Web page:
Biggest Concerns: Sure, the schedule is favorable. But the Tigers still have to navigate road trips to Louisville and NC State in conference action. Will Watson hold up for a full season after recovering from ACL surgery? The offensive line is coach Dabo Swinney’s biggest concern, as only one starter is back from last season, and true freshman Mitch Hyatt will anchor the left tackle spot.
3. Ole Miss
Why Ole Miss Can Make the College Football Playoff:
Defense. The Rebels limited opponents to just 16 points a game last season and could be even stingier in 2015. Seven starters return for coordinator Dave Wommack, including tackle Robert Nkemdiche and safety Tony Conner. It’s not a stretch to say Ole Miss could have the SEC’s best defense this fall. Quarterback play and establishing the run are question marks for the offense, but the receiving corps should be among the best in the nation, especially with standout Laquon Treadwell back to full strength. The offensive line struggled last season but improvement should be noticeable with five returning starters and better depth. Matchups against Texas A&M, Arkansas and LSU take place in Oxford, and the Rebels miss Georgia, Missouri and Tennessee in crossover play with the East Division.
Biggest Concerns: Even though the defense needs to solidify the linebacking corps and has two new starters at cornerback, there’s very little for coach Hugh Freeze to worry about. The offense? Well, that’s a different story. Will the Rebels end fall camp with an answer at quarterback? Chad Kelly, Ryan Buchanan and DeVante Kincade are competing for the No. 1 job, with Kelly — a former Clemson quarterback and JUCO transfer — considered the favorite to start the opener. The Rebels averaged only 155.5 rushing yards last season. Will the offense develop a consistent ground attack? Road trips to Alabama, Mississippi State and Auburn are challenging.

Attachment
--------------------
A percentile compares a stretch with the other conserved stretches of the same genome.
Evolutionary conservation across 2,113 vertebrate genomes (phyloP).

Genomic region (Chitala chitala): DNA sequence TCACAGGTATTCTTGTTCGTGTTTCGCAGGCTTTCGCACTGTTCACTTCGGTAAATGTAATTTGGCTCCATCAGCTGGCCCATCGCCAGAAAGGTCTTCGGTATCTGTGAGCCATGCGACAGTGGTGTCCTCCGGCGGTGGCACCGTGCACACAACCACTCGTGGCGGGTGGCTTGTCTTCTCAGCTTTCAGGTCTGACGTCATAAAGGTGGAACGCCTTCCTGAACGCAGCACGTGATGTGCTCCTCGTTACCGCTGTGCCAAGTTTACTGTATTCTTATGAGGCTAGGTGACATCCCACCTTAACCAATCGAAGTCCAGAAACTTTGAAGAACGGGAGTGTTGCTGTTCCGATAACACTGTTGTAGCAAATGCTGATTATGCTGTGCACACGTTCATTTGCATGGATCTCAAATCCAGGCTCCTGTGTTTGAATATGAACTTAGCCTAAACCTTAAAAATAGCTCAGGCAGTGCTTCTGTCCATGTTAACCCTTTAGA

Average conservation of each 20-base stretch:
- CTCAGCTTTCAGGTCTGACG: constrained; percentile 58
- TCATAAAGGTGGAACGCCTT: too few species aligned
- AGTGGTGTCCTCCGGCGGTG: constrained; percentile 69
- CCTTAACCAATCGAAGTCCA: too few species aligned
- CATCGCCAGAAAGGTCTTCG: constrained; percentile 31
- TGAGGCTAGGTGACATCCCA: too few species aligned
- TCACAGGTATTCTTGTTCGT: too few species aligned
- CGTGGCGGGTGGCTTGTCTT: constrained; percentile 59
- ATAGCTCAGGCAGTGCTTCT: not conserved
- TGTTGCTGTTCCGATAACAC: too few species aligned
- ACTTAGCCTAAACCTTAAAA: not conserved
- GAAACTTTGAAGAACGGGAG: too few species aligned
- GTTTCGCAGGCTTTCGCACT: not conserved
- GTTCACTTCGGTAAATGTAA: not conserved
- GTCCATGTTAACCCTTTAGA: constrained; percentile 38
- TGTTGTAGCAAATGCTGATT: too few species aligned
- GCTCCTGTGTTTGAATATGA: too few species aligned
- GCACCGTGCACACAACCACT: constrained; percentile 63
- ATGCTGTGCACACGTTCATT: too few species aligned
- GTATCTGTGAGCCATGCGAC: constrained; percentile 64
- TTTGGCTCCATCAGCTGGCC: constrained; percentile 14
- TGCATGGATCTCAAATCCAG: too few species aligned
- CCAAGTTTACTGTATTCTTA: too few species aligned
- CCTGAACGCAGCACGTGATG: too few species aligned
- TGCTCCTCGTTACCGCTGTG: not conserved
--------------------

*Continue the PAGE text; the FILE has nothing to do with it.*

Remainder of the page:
Why LSU Can Make the College Football Playoff:
Any of the seven teams in the rugged SEC West has an opportunity to reach one of the four spots in the playoff. Strength of schedule is on the West Division’s side, and the No. 1 from this league will have an opportunity to earn several marquee wins. LSU also has one of the nation’s most talented rosters. Over the last five years, the Tigers average a 6.8 finish in national recruiting rankings, which checks in No. 4 nationally. The three teams ahead of LSU? Alabama, Florida State and Ohio State — the last three national champions. The secondary is among the best in the nation, and linebacker Kendell Beckwith’s emergence provided a boost to the run defense in the second half of 2014. The offense has its share of question marks, but running back Leonard Fournette could be the best in college football. Three starters return on one of the SEC’s top offensive lines.